And, besides the conclusions of pure abstract reasoning about Time, we may see many instances of the relativity of Time in our everyday experiences. We all know that when we are interested Time seems to pass rapidly, and when we are bored it drags along in a shameful manner. We know that when we are happy, Time develops the speed of a meteor, while when we are unhappy it crawls like a tortoise. When we are interested or happy our attention is largely diverted from the changes occurring in things–because we do not notice the Things so closely. And while we are miserable or bored, we notice the details in Things, and their changes, until the length of time seems interminable. A tiny insect mite may, and does, live a lifetime of birth, growth, marriage, reproduction, old age, and death, in a few minutes, and no doubt its life seems as full as does that of the elephant with his hundred years. Why? Because so many things haze happened! When we are conscious of many things happening, we get the impression and sensation of the length of time. The greater the consciousness of things, the greater the sensation of Time. When we are so interested in talking to a loved one that we forget all that is occurring about us, then the hours fly by unheeded, while the same hours seem like days to one in the same place who is not interested or occupied with some task.
Men have nodded, and in the second before awakening they have dreamed of events that seemed to have required the passage of years. Many of you have had experiences of this kind, and many such cases have been recorded by science. On the other hand, one may fall asleep and remain unconscious, but without dreams, for hours, and upon awakening will insist that he has merely nodded. Time belongs to the relative mind, and has no place in the Eternal or Absolute.
Next, the Intellect informs us that it must think of the Absolute as Infinite in Space–present everywhere–Omnipresent. It cannot be limited, for there is nothing outside of itself to limit it. There is no such place as Nowhere. Every place is in the Everywhere. And Everywhere is filled with the All–the Infinite Reality–the Absolute.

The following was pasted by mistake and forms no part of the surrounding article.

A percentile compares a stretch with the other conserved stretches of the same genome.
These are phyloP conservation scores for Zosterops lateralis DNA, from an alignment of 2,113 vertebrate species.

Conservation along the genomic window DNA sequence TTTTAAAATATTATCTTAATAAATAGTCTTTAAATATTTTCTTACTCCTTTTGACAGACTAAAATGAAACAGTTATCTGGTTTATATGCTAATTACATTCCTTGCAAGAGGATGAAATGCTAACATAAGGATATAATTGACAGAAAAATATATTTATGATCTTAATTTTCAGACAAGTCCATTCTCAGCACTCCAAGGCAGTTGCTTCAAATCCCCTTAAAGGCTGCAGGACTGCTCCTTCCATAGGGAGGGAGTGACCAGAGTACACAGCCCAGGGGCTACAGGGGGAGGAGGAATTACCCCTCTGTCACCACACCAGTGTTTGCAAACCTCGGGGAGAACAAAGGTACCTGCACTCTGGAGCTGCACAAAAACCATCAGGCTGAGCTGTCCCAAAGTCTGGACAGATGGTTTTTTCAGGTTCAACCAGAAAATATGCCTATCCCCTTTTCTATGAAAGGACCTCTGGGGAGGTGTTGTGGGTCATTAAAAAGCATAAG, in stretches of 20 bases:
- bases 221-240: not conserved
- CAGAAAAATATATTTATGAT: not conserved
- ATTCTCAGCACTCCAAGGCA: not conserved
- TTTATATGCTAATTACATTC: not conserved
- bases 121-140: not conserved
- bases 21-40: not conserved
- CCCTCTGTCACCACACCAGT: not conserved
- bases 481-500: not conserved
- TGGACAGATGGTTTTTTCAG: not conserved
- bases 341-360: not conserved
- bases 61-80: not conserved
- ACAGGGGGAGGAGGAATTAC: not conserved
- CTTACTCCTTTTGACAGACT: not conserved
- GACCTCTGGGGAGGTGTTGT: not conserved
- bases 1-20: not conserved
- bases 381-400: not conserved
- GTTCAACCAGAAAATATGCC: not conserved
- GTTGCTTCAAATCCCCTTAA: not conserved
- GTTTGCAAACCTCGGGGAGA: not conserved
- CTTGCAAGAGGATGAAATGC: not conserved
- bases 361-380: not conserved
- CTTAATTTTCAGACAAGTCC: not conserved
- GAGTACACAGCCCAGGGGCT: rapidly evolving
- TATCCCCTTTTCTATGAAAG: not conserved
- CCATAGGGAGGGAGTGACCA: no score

And, just as was the case with the idea of Time, we find it most difficult–if not indeed impossible–to form an idea of an Omnipresent–of That which occupies Infinite Space. This because everything that our minds have experienced has had dimensions and limits. The secret lies in the fact that Space, like Time, has no real existence outside of our perception of consciousness of the relative position of Things–material objects. We see this thing here, and that thing there. Between them is Nothingness. We take another object, say a yard-stick, and measure off this Nothingness between the two objects, and we call this measure of Nothingness by the term Distance. And yet we cannot have measured Nothingness–that is impossible. What have we really done? Simply this, determined how many lengths of yard-stick could be laid between the other two objects.
We call this process measuring Space, but Space is Nothing, and we have merely determined the relative position of objects. To “measure Space” we must have three Things or objects, i.e.,
(l) The object from which we start the measure;
(2) The object with which we measure; and
(3) The object with which we end our measurement.
We are unable to conceive of Infinite Space, because we lack the third object in the measuring process–the ending object. We may use ourselves as a starting point, and the mental yard-stick is always at hand, but where is the object at the other side of Infinity of Space by which the measurement may be ended? It is not there, and we cannot think of the end without it.